Pennsylvania panel recommends broad changes in child abuse reporting procedures
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HARRISBURG -- After 11 months of discussion and testimony, the state task force created in the wake of the Jerry Sandusky scandal unveiled a thick report this morning recommending a broad set of changes to how Pennsylvania responds to child abuse reports.
Members of the 11-member Pennsylvania Task Force on Child Protection, chaired by Bucks County district attorney David Heckler, urged lawmakers to take their suggestions and incorporate them into an on-going effort to improve state policies.
"We attempted to be bold ... but also realistic," Mr. Heckler said. "We tried to do the very best we could to improve a system that is woefully failing in a number of ways."
Among its recommendations:
- Update how state law defines physical abuse, which the task force said currently is vague and open to interpretation.
- Broaden the definition of "perpetrator," as well as expand requirements for who must report suspected child abuse to outside investigators.
- Increase penalties for failure to report suspected child abuse.
- Allow for more information-sharing between child-protection agencies and physicians.
- Improve tracking of child abuse reports at the state level instead of county-by-county.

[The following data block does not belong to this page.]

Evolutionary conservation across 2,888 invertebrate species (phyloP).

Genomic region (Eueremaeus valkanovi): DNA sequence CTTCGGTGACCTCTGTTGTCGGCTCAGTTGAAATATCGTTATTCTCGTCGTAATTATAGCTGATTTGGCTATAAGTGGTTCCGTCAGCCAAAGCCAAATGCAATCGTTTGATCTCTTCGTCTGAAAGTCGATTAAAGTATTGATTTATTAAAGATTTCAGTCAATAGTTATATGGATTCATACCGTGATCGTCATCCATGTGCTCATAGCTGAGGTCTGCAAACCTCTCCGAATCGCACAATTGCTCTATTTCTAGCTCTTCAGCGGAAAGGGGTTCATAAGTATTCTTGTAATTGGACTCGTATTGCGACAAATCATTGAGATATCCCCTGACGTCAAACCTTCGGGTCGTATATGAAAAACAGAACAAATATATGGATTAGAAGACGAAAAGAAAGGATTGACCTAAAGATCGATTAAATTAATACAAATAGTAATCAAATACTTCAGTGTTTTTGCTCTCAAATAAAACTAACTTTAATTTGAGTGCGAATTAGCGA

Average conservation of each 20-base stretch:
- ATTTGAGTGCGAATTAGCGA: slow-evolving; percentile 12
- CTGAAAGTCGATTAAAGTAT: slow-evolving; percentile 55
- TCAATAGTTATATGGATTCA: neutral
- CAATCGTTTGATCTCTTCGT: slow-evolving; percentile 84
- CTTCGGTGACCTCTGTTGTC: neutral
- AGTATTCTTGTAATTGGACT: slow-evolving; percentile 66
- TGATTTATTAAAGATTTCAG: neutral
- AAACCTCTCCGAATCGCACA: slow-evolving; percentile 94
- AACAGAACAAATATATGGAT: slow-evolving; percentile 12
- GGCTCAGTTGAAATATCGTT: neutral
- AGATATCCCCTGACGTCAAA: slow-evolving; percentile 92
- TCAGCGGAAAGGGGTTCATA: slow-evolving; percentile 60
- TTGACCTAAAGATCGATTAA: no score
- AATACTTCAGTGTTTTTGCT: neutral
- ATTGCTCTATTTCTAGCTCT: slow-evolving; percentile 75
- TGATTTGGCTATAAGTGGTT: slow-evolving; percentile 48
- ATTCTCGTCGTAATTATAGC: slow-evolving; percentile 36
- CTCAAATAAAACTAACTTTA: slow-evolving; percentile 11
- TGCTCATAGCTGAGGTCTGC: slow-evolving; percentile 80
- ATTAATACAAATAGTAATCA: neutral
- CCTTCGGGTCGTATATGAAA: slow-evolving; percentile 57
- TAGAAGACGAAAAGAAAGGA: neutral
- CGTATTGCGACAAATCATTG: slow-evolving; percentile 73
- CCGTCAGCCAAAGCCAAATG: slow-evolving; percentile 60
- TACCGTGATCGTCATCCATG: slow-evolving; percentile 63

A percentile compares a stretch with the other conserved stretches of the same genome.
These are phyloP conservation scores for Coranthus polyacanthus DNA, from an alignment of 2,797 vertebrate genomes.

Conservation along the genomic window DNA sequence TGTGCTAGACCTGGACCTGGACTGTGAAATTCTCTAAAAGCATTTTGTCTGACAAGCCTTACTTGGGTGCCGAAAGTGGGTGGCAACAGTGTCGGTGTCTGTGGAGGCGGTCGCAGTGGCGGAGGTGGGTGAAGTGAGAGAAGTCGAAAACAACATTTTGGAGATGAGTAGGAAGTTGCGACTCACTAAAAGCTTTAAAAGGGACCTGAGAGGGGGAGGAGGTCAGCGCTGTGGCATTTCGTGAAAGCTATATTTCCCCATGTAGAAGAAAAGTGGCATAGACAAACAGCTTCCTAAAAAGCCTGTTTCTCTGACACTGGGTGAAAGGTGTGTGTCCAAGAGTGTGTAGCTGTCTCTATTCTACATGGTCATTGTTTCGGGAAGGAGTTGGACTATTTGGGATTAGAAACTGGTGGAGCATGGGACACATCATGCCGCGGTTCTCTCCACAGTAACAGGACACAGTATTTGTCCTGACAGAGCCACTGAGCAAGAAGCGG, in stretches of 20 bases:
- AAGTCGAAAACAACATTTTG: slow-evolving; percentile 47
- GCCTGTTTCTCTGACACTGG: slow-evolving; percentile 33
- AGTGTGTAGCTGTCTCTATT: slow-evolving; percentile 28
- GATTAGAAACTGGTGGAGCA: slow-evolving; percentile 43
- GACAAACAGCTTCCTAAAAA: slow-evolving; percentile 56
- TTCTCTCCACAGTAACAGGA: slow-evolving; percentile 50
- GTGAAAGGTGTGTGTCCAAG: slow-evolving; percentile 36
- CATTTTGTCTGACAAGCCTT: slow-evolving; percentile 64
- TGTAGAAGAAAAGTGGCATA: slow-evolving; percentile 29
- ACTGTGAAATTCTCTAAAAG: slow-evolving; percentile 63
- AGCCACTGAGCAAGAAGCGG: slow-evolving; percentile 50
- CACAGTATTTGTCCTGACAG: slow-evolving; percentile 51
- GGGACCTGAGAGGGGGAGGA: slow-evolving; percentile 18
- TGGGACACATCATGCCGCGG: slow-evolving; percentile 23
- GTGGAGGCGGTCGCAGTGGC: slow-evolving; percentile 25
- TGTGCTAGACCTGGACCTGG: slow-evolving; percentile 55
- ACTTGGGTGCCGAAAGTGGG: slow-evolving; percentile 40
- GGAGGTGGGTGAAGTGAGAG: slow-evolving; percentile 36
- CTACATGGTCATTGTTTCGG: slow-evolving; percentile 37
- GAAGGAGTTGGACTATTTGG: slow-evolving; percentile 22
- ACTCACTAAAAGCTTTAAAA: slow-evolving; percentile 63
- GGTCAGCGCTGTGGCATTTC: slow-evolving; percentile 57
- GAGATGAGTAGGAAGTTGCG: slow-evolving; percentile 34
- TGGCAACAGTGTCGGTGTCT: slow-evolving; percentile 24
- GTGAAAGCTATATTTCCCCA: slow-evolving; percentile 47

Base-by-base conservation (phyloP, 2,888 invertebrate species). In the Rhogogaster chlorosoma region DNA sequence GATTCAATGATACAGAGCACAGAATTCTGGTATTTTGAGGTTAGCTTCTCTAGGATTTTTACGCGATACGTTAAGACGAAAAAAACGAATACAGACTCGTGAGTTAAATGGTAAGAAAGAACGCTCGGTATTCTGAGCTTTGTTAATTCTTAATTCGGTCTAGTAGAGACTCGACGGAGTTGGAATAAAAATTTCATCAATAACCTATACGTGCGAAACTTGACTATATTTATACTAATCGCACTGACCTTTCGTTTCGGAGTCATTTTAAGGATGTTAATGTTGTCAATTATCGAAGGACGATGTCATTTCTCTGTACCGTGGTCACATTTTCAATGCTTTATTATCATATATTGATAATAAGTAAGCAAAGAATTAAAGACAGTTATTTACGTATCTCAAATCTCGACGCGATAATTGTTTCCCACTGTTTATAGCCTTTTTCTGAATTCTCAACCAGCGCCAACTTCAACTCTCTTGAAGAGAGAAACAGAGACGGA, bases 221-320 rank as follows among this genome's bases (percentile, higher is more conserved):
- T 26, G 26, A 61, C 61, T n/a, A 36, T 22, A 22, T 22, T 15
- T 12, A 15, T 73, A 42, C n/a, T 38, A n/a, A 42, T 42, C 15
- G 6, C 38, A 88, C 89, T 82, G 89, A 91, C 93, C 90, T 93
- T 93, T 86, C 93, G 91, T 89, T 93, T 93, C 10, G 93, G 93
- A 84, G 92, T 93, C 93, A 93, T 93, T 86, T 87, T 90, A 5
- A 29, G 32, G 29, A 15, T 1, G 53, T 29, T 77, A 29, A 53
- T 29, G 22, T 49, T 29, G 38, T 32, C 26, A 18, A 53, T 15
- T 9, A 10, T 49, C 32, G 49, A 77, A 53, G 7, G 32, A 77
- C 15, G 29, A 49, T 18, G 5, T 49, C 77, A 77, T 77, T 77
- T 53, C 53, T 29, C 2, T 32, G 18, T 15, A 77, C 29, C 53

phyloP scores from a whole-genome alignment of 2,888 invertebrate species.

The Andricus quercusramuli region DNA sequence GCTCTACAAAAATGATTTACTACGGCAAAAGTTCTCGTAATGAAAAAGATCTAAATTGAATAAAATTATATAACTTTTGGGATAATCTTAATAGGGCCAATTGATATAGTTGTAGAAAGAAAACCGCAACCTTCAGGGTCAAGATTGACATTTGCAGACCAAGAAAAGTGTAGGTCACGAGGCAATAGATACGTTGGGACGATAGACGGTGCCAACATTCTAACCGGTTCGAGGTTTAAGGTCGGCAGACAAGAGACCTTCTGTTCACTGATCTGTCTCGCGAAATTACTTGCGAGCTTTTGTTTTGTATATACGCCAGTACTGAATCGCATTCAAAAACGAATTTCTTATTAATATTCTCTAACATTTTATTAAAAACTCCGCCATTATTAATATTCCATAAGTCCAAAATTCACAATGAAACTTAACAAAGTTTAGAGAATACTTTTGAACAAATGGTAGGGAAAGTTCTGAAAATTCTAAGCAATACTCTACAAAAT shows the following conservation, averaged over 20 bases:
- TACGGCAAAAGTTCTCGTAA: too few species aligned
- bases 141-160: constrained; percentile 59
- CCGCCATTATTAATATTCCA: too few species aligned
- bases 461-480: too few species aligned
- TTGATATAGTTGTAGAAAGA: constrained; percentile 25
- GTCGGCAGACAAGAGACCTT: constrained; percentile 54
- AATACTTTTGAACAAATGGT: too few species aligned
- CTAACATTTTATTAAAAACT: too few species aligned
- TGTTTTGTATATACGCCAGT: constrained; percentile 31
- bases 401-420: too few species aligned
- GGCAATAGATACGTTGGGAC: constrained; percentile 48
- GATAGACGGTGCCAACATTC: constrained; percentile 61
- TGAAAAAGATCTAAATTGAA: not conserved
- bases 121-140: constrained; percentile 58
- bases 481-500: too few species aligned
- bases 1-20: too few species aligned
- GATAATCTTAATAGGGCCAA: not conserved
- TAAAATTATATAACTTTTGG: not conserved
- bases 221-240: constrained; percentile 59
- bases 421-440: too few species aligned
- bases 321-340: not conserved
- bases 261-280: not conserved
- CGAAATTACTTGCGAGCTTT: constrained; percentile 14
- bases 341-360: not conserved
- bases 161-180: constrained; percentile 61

- Establish a dedicated funding source for Children???s Advocacy Centers, as well as a plan for additional locations.
Many of the recommendations would need the General Assembly to approve them next session in order to be enacted.
But Jackie Bernard, chief deputy district attorney in Blair County and one of the panelists, said counties already have the authority to use multidisciplinary teams to combine the skills of law enforcement and child protection officials when investigating a suspected abuse case.
Gov. Tom Corbett said in a statement that he and his administration will review each recommendation, describing the report as "an important step in putting the protection of Pennsylvania's children first."
"It's my hope that we can take the work of the task force to help create a culture that promotes greater awareness, more accountability and better coordination," Mr. Corbett said.
The full report will be posted later today at on the panel's website, www.childprotection.state.pa.us.
First Published November 27, 2012 1:56 pm